After a grueling day of crew practice, my son Oren takes a nap and then, in the evening, goes running for a couple of hours with his team. He then eats his way into his bedroom and crashes until the morning practice. This pre-race routine has been going on for a couple of weeks: row-eat-run-eat-sleep-row-eat-run …
He recently wrote for a school project:
I am from the ocean and from the energy of the wave,
I am from the stroke … the power of the oar,
I am from the glistening, clear blue water.
He found his rhythm and apparently he also found his rhyme.
I never rowed but I did flow. Back in the day, a perfect day began with a run, then a swim, and maybe a game of Ultimate Frisbee, windsurfing, and a bike ride for dessert. I loved flowing from thing to thing to thing, tapping into the endless available supply of energy and prana. I can still get it done, but maybe in the span of a week — not in a day! And I’d have to book a massage for the end of the week in order to stay functional. These days, I’m on an entirely different rhythm: meditate-yoga-walk/swim. Eat before 6 PM, sleep before 10 PM, wake at 5 AM. Nap at 2 PM.
It took years to wind myself down from triathlon-type-training to yoga, walking, and gentle swimming. But here I am. The yoga that I practice today is very challenging and is far beyond what I could have done at the age of 20, but it demands deep self-awareness and keen sense of rhythm to stay in the game. For example, here are the some of the subtle considerations:
The monthly yoga cycle follows the moon; on the new and full moon you avoid the additional gravitational pull by resting. The weekly cycle calls for a rest every Saturday. And the daily cycle calls for practicing at sunrise on an empty stomach. This means that your daily routine really begins the day before with an early evening meal followed by an early sleep schedule. During the actual practice, the most important rhythm is dictated by your breath. Just by listening to the quality, tempo, and evenness of your breath, you can fine-tune your movements.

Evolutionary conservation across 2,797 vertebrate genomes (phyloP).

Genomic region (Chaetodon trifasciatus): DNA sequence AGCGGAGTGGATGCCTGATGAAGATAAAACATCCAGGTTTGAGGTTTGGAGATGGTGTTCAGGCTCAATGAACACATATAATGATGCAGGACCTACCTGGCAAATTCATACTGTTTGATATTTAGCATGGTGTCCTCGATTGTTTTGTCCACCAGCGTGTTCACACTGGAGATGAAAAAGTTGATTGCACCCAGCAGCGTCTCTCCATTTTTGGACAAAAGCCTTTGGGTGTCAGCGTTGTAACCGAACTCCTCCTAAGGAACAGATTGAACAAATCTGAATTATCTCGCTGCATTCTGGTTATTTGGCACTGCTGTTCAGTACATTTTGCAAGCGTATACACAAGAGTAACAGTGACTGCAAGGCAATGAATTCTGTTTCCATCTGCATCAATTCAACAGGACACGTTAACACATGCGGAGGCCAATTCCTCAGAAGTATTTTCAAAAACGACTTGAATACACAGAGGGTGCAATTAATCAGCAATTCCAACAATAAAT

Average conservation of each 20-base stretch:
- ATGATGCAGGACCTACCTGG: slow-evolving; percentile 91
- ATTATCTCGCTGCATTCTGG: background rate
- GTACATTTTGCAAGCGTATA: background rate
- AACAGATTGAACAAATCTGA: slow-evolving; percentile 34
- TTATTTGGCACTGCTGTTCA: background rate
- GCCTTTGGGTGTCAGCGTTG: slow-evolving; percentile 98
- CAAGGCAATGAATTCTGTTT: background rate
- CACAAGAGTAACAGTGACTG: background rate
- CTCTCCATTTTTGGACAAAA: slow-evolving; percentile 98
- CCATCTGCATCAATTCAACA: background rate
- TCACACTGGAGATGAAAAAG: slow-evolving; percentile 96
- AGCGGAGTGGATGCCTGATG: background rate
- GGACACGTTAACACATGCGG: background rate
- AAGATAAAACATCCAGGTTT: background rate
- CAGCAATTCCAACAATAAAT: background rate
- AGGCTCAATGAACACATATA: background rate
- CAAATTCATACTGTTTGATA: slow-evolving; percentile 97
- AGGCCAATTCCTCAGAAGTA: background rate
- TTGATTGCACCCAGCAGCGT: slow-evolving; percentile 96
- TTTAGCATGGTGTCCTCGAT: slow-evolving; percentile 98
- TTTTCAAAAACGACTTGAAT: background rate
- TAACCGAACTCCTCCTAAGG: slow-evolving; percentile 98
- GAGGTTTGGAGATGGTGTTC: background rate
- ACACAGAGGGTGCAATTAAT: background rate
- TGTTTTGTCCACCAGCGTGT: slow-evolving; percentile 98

This is great in theory, but on the mat there are many other factors that affect your body and demand respect: wear and tear, stress, food, and mood to name just a few. Here you must listen intently to your body’s signals and honor them, instead of just following your set routine. For me this is the hardest part. My ego wants to be invincible and limitless — not to retreat and admit. That’s why watching my son train with abandon is hard. I want some of what he’s having.
But, at the end of the day, he’s got his rhythm and I got mine. What my heart used to sound like and what it might sound like in the future are irrelevant. For now, my pulse is the metronome and I need to play to it.
Once I learn to tune into my beat and adjust accordingly, I could also fine-tune my radar to help me sense and adjust to the rhythms of others. Imagine instantly being in tune with those closest to you; knowing when to go soft and when to go hard, while always listening and on the ready to change the dance.
Maybe learning how to tune into to the beat is a lesson to bestow on young Oren. And if I ever catch up to him, I will.